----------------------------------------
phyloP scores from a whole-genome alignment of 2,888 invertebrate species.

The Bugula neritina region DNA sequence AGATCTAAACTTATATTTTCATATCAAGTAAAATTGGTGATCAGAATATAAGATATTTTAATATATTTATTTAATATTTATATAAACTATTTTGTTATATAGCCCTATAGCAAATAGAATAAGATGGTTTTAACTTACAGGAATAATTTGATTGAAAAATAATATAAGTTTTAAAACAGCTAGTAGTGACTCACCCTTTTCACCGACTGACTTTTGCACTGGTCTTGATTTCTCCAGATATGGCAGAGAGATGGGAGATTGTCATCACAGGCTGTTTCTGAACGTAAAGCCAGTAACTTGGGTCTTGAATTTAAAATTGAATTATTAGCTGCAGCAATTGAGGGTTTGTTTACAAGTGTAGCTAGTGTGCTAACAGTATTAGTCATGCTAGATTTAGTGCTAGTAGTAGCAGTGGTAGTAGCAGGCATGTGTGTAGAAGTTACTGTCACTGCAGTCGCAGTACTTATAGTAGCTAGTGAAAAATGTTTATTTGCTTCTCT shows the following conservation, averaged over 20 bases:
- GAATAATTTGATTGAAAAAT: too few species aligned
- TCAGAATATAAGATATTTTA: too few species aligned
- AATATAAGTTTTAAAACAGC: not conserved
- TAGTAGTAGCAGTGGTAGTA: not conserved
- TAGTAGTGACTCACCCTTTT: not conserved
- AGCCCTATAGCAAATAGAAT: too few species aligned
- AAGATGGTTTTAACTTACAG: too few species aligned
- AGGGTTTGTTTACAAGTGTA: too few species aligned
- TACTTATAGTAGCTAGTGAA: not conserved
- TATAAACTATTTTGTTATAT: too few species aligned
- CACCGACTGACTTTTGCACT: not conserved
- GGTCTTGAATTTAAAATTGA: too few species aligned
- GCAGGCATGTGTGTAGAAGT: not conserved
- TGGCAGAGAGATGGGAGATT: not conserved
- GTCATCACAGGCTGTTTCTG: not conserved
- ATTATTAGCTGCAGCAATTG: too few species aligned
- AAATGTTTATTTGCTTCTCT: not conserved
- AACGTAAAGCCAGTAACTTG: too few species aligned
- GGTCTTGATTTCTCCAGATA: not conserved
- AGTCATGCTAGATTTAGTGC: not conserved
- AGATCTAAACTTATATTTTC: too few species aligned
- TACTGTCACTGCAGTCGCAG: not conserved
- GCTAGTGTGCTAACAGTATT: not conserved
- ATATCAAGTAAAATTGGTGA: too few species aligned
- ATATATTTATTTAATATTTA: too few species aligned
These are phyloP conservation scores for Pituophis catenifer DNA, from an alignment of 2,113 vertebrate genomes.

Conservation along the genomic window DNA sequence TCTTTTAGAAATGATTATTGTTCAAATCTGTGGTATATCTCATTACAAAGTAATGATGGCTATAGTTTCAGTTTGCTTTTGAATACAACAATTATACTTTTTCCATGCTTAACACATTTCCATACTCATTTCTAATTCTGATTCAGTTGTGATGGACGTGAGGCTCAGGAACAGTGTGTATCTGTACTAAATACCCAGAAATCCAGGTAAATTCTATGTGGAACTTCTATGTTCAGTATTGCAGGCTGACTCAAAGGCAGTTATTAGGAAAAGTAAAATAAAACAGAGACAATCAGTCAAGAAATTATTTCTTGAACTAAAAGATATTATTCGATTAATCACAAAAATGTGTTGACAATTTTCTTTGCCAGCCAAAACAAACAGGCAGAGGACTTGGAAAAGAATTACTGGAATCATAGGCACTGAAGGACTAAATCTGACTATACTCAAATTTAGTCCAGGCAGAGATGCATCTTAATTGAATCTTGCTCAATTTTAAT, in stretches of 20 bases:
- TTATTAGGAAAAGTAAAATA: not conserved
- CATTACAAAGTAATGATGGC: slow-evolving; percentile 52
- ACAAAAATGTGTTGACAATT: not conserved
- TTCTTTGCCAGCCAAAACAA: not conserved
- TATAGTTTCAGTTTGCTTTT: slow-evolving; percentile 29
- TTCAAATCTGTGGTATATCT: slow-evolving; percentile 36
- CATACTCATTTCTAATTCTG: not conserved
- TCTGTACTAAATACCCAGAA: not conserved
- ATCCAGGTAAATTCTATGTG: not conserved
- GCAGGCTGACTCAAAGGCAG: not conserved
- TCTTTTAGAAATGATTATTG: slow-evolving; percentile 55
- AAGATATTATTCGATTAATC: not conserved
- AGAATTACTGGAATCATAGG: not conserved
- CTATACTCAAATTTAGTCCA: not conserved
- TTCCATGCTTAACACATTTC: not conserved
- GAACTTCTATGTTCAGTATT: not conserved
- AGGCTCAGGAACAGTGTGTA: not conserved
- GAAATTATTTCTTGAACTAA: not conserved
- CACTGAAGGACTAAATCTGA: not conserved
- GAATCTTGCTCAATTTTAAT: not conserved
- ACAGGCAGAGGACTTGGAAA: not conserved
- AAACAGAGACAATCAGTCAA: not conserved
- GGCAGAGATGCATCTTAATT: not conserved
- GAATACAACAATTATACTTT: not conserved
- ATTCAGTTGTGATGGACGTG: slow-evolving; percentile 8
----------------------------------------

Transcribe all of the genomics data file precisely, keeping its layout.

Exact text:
phyloP scores from a whole-genome alignment of 2,888 invertebrate species.

The Bugula neritina region DNA sequence AGATCTAAACTTATATTTTCATATCAAGTAAAATTGGTGATCAGAATATAAGATATTTTAATATATTTATTTAATATTTATATAAACTATTTTGTTATATAGCCCTATAGCAAATAGAATAAGATGGTTTTAACTTACAGGAATAATTTGATTGAAAAATAATATAAGTTTTAAAACAGCTAGTAGTGACTCACCCTTTTCACCGACTGACTTTTGCACTGGTCTTGATTTCTCCAGATATGGCAGAGAGATGGGAGATTGTCATCACAGGCTGTTTCTGAACGTAAAGCCAGTAACTTGGGTCTTGAATTTAAAATTGAATTATTAGCTGCAGCAATTGAGGGTTTGTTTACAAGTGTAGCTAGTGTGCTAACAGTATTAGTCATGCTAGATTTAGTGCTAGTAGTAGCAGTGGTAGTAGCAGGCATGTGTGTAGAAGTTACTGTCACTGCAGTCGCAGTACTTATAGTAGCTAGTGAAAAATGTTTATTTGCTTCTCT shows the following conservation, averaged over 20 bases:
- GAATAATTTGATTGAAAAAT: too few species aligned
- TCAGAATATAAGATATTTTA: too few species aligned
- AATATAAGTTTTAAAACAGC: not conserved
- TAGTAGTAGCAGTGGTAGTA: not conserved
- TAGTAGTGACTCACCCTTTT: not conserved
- AGCCCTATAGCAAATAGAAT: too few species aligned
- AAGATGGTTTTAACTTACAG: too few species aligned
- AGGGTTTGTTTACAAGTGTA: too few species aligned
- TACTTATAGTAGCTAGTGAA: not conserved
- TATAAACTATTTTGTTATAT: too few species aligned
- CACCGACTGACTTTTGCACT: not conserved
- GGTCTTGAATTTAAAATTGA: too few species aligned
- GCAGGCATGTGTGTAGAAGT: not conserved
- TGGCAGAGAGATGGGAGATT: not conserved
- GTCATCACAGGCTGTTTCTG: not conserved
- ATTATTAGCTGCAGCAATTG: too few species aligned
- AAATGTTTATTTGCTTCTCT: not conserved
- AACGTAAAGCCAGTAACTTG: too few species aligned
- GGTCTTGATTTCTCCAGATA: not conserved
- AGTCATGCTAGATTTAGTGC: not conserved
- AGATCTAAACTTATATTTTC: too few species aligned
- TACTGTCACTGCAGTCGCAG: not conserved
- GCTAGTGTGCTAACAGTATT: not conserved
- ATATCAAGTAAAATTGGTGA: too few species aligned
- ATATATTTATTTAATATTTA: too few species aligned
These are phyloP conservation scores for Pituophis catenifer DNA, from an alignment of 2,113 vertebrate genomes.

Conservation along the genomic window DNA sequence TCTTTTAGAAATGATTATTGTTCAAATCTGTGGTATATCTCATTACAAAGTAATGATGGCTATAGTTTCAGTTTGCTTTTGAATACAACAATTATACTTTTTCCATGCTTAACACATTTCCATACTCATTTCTAATTCTGATTCAGTTGTGATGGACGTGAGGCTCAGGAACAGTGTGTATCTGTACTAAATACCCAGAAATCCAGGTAAATTCTATGTGGAACTTCTATGTTCAGTATTGCAGGCTGACTCAAAGGCAGTTATTAGGAAAAGTAAAATAAAACAGAGACAATCAGTCAAGAAATTATTTCTTGAACTAAAAGATATTATTCGATTAATCACAAAAATGTGTTGACAATTTTCTTTGCCAGCCAAAACAAACAGGCAGAGGACTTGGAAAAGAATTACTGGAATCATAGGCACTGAAGGACTAAATCTGACTATACTCAAATTTAGTCCAGGCAGAGATGCATCTTAATTGAATCTTGCTCAATTTTAAT, in stretches of 20 bases:
- TTATTAGGAAAAGTAAAATA: not conserved
- CATTACAAAGTAATGATGGC: slow-evolving; percentile 52
- ACAAAAATGTGTTGACAATT: not conserved
- TTCTTTGCCAGCCAAAACAA: not conserved
- TATAGTTTCAGTTTGCTTTT: slow-evolving; percentile 29
- TTCAAATCTGTGGTATATCT: slow-evolving; percentile 36
- CATACTCATTTCTAATTCTG: not conserved
- TCTGTACTAAATACCCAGAA: not conserved
- ATCCAGGTAAATTCTATGTG: not conserved
- GCAGGCTGACTCAAAGGCAG: not conserved
- TCTTTTAGAAATGATTATTG: slow-evolving; percentile 55
- AAGATATTATTCGATTAATC: not conserved
- AGAATTACTGGAATCATAGG: not conserved
- CTATACTCAAATTTAGTCCA: not conserved
- TTCCATGCTTAACACATTTC: not conserved
- GAACTTCTATGTTCAGTATT: not conserved
- AGGCTCAGGAACAGTGTGTA: not conserved
- GAAATTATTTCTTGAACTAA: not conserved
- CACTGAAGGACTAAATCTGA: not conserved
- GAATCTTGCTCAATTTTAAT: not conserved
- ACAGGCAGAGGACTTGGAAA: not conserved
- AAACAGAGACAATCAGTCAA: not conserved
- GGCAGAGATGCATCTTAATT: not conserved
- GAATACAACAATTATACTTT: not conserved
- ATTCAGTTGTGATGGACGTG: slow-evolving; percentile 8